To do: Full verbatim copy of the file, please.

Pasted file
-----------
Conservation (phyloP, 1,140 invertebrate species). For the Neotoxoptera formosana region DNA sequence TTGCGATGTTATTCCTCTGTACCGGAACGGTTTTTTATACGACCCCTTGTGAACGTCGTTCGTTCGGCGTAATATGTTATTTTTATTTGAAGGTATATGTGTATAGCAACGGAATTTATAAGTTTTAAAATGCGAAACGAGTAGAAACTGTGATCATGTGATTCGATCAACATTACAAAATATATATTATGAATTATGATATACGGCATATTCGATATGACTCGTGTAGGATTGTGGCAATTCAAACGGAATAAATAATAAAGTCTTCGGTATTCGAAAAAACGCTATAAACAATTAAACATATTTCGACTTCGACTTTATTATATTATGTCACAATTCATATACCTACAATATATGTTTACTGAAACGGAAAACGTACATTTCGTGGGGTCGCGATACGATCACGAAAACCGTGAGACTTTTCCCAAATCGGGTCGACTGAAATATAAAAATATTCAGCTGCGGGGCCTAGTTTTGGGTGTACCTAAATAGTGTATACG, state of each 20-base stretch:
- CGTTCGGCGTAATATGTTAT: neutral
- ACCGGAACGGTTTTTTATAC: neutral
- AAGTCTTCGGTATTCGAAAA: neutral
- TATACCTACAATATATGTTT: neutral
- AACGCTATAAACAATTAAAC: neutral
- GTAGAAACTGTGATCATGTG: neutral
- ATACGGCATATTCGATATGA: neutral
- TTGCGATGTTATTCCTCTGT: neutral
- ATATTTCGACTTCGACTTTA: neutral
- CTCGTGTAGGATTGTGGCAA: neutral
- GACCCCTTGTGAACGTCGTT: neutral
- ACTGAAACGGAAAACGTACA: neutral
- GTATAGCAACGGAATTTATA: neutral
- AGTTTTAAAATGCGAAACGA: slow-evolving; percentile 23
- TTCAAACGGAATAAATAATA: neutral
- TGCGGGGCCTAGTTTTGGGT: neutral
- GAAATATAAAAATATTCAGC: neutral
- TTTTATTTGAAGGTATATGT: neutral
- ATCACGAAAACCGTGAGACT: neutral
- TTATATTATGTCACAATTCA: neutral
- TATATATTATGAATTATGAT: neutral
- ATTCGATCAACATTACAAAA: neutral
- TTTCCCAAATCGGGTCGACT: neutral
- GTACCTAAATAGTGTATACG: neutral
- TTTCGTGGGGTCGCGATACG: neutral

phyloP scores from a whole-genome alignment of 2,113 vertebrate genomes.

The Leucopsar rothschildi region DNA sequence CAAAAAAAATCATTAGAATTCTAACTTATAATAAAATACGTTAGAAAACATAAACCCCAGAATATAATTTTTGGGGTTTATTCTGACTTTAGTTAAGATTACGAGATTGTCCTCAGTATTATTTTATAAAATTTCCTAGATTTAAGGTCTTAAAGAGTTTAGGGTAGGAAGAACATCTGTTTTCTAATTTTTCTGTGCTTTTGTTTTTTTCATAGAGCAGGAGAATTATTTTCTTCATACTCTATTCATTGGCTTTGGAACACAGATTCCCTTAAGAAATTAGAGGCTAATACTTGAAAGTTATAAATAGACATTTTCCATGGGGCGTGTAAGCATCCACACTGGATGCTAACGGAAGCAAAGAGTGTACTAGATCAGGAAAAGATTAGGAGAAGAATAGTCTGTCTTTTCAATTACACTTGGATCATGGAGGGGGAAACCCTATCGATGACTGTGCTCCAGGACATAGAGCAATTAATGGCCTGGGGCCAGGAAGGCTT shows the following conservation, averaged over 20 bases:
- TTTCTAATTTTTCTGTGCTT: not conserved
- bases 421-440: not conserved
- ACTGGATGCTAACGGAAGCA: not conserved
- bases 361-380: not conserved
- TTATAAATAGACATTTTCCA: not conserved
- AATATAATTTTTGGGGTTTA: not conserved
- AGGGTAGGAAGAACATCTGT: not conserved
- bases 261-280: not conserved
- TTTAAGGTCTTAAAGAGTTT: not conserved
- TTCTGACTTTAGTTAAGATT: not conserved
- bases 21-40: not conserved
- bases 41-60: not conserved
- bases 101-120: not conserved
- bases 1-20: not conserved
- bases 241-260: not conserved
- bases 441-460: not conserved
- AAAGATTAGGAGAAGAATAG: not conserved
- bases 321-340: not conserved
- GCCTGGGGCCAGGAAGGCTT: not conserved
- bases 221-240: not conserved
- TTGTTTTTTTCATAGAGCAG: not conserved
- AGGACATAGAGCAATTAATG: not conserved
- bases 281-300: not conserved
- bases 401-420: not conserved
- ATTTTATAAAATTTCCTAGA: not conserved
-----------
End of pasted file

Conservation (phyloP, 1,140 invertebrate species). For the Neotoxoptera formosana region DNA sequence TTGCGATGTTATTCCTCTGTACCGGAACGGTTTTTTATACGACCCCTTGTGAACGTCGTTCGTTCGGCGTAATATGTTATTTTTATTTGAAGGTATATGTGTATAGCAACGGAATTTATAAGTTTTAAAATGCGAAACGAGTAGAAACTGTGATCATGTGATTCGATCAACATTACAAAATATATATTATGAATTATGATATACGGCATATTCGATATGACTCGTGTAGGATTGTGGCAATTCAAACGGAATAAATAATAAAGTCTTCGGTATTCGAAAAAACGCTATAAACAATTAAACATATTTCGACTTCGACTTTATTATATTATGTCACAATTCATATACCTACAATATATGTTTACTGAAACGGAAAACGTACATTTCGTGGGGTCGCGATACGATCACGAAAACCGTGAGACTTTTCCCAAATCGGGTCGACTGAAATATAAAAATATTCAGCTGCGGGGCCTAGTTTTGGGTGTACCTAAATAGTGTATACG, state of each 20-base stretch:
- CGTTCGGCGTAATATGTTAT: neutral
- ACCGGAACGGTTTTTTATAC: neutral
- AAGTCTTCGGTATTCGAAAA: neutral
- TATACCTACAATATATGTTT: neutral
- AACGCTATAAACAATTAAAC: neutral
- GTAGAAACTGTGATCATGTG: neutral
- ATACGGCATATTCGATATGA: neutral
- TTGCGATGTTATTCCTCTGT: neutral
- ATATTTCGACTTCGACTTTA: neutral
- CTCGTGTAGGATTGTGGCAA: neutral
- GACCCCTTGTGAACGTCGTT: neutral
- ACTGAAACGGAAAACGTACA: neutral
- GTATAGCAACGGAATTTATA: neutral
- AGTTTTAAAATGCGAAACGA: slow-evolving; percentile 23
- TTCAAACGGAATAAATAATA: neutral
- TGCGGGGCCTAGTTTTGGGT: neutral
- GAAATATAAAAATATTCAGC: neutral
- TTTTATTTGAAGGTATATGT: neutral
- ATCACGAAAACCGTGAGACT: neutral
- TTATATTATGTCACAATTCA: neutral
- TATATATTATGAATTATGAT: neutral
- ATTCGATCAACATTACAAAA: neutral
- TTTCCCAAATCGGGTCGACT: neutral
- GTACCTAAATAGTGTATACG: neutral
- TTTCGTGGGGTCGCGATACG: neutral

phyloP scores from a whole-genome alignment of 2,113 vertebrate genomes.

The Leucopsar rothschildi region DNA sequence CAAAAAAAATCATTAGAATTCTAACTTATAATAAAATACGTTAGAAAACATAAACCCCAGAATATAATTTTTGGGGTTTATTCTGACTTTAGTTAAGATTACGAGATTGTCCTCAGTATTATTTTATAAAATTTCCTAGATTTAAGGTCTTAAAGAGTTTAGGGTAGGAAGAACATCTGTTTTCTAATTTTTCTGTGCTTTTGTTTTTTTCATAGAGCAGGAGAATTATTTTCTTCATACTCTATTCATTGGCTTTGGAACACAGATTCCCTTAAGAAATTAGAGGCTAATACTTGAAAGTTATAAATAGACATTTTCCATGGGGCGTGTAAGCATCCACACTGGATGCTAACGGAAGCAAAGAGTGTACTAGATCAGGAAAAGATTAGGAGAAGAATAGTCTGTCTTTTCAATTACACTTGGATCATGGAGGGGGAAACCCTATCGATGACTGTGCTCCAGGACATAGAGCAATTAATGGCCTGGGGCCAGGAAGGCTT shows the following conservation, averaged over 20 bases:
- TTTCTAATTTTTCTGTGCTT: not conserved
- bases 421-440: not conserved
- ACTGGATGCTAACGGAAGCA: not conserved
- bases 361-380: not conserved
- TTATAAATAGACATTTTCCA: not conserved
- AATATAATTTTTGGGGTTTA: not conserved
- AGGGTAGGAAGAACATCTGT: not conserved
- bases 261-280: not conserved
- TTTAAGGTCTTAAAGAGTTT: not conserved
- TTCTGACTTTAGTTAAGATT: not conserved
- bases 21-40: not conserved
- bases 41-60: not conserved
- bases 101-120: not conserved
- bases 1-20: not conserved
- bases 241-260: not conserved
- bases 441-460: not conserved
- AAAGATTAGGAGAAGAATAG: not conserved
- bases 321-340: not conserved
- GCCTGGGGCCAGGAAGGCTT: not conserved
- bases 221-240: not conserved
- TTGTTTTTTTCATAGAGCAG: not conserved
- AGGACATAGAGCAATTAATG: not conserved
- bases 281-300: not conserved
- bases 401-420: not conserved
- ATTTTATAAAATTTCCTAGA: not conserved